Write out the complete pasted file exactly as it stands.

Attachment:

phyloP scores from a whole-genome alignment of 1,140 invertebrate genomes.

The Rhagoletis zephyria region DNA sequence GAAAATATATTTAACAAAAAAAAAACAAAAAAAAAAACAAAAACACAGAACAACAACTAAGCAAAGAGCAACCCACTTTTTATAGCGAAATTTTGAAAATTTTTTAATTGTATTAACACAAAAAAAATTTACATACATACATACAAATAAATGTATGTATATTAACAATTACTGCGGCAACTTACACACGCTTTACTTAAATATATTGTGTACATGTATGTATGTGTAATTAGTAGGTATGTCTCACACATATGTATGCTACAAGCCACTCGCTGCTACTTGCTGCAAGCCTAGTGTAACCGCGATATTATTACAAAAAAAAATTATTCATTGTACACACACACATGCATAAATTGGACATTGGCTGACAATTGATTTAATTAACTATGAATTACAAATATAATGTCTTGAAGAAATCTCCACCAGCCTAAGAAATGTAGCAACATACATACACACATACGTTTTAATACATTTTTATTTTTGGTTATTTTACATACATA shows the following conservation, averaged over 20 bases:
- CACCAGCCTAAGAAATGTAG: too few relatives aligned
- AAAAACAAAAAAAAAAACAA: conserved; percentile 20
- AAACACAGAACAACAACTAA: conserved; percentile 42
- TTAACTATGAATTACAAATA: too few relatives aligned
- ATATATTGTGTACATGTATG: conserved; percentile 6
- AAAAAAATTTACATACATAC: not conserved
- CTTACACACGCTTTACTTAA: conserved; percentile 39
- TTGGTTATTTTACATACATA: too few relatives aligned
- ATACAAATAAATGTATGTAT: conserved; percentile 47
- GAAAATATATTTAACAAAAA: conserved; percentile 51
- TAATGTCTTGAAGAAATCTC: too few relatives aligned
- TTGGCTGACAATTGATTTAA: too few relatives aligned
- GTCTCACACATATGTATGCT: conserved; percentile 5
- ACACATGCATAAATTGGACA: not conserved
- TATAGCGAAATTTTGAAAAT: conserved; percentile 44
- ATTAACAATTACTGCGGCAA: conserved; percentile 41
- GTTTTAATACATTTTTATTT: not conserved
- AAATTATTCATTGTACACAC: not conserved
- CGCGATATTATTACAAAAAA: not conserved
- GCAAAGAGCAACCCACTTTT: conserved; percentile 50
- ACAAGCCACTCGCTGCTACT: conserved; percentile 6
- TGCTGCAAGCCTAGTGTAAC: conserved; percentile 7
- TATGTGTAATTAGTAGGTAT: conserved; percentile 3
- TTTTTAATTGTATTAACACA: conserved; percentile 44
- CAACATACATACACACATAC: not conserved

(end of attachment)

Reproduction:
phyloP scores from a whole-genome alignment of 1,140 invertebrate genomes.

The Rhagoletis zephyria region DNA sequence GAAAATATATTTAACAAAAAAAAAACAAAAAAAAAAACAAAAACACAGAACAACAACTAAGCAAAGAGCAACCCACTTTTTATAGCGAAATTTTGAAAATTTTTTAATTGTATTAACACAAAAAAAATTTACATACATACATACAAATAAATGTATGTATATTAACAATTACTGCGGCAACTTACACACGCTTTACTTAAATATATTGTGTACATGTATGTATGTGTAATTAGTAGGTATGTCTCACACATATGTATGCTACAAGCCACTCGCTGCTACTTGCTGCAAGCCTAGTGTAACCGCGATATTATTACAAAAAAAAATTATTCATTGTACACACACACATGCATAAATTGGACATTGGCTGACAATTGATTTAATTAACTATGAATTACAAATATAATGTCTTGAAGAAATCTCCACCAGCCTAAGAAATGTAGCAACATACATACACACATACGTTTTAATACATTTTTATTTTTGGTTATTTTACATACATA shows the following conservation, averaged over 20 bases:
- CACCAGCCTAAGAAATGTAG: too few relatives aligned
- AAAAACAAAAAAAAAAACAA: conserved; percentile 20
- AAACACAGAACAACAACTAA: conserved; percentile 42
- TTAACTATGAATTACAAATA: too few relatives aligned
- ATATATTGTGTACATGTATG: conserved; percentile 6
- AAAAAAATTTACATACATAC: not conserved
- CTTACACACGCTTTACTTAA: conserved; percentile 39
- TTGGTTATTTTACATACATA: too few relatives aligned
- ATACAAATAAATGTATGTAT: conserved; percentile 47
- GAAAATATATTTAACAAAAA: conserved; percentile 51
- TAATGTCTTGAAGAAATCTC: too few relatives aligned
- TTGGCTGACAATTGATTTAA: too few relatives aligned
- GTCTCACACATATGTATGCT: conserved; percentile 5
- ACACATGCATAAATTGGACA: not conserved
- TATAGCGAAATTTTGAAAAT: conserved; percentile 44
- ATTAACAATTACTGCGGCAA: conserved; percentile 41
- GTTTTAATACATTTTTATTT: not conserved
- AAATTATTCATTGTACACAC: not conserved
- CGCGATATTATTACAAAAAA: not conserved
- GCAAAGAGCAACCCACTTTT: conserved; percentile 50
- ACAAGCCACTCGCTGCTACT: conserved; percentile 6
- TGCTGCAAGCCTAGTGTAAC: conserved; percentile 7
- TATGTGTAATTAGTAGGTAT: conserved; percentile 3
- TTTTTAATTGTATTAACACA: conserved; percentile 44
- CAACATACATACACACATAC: not conserved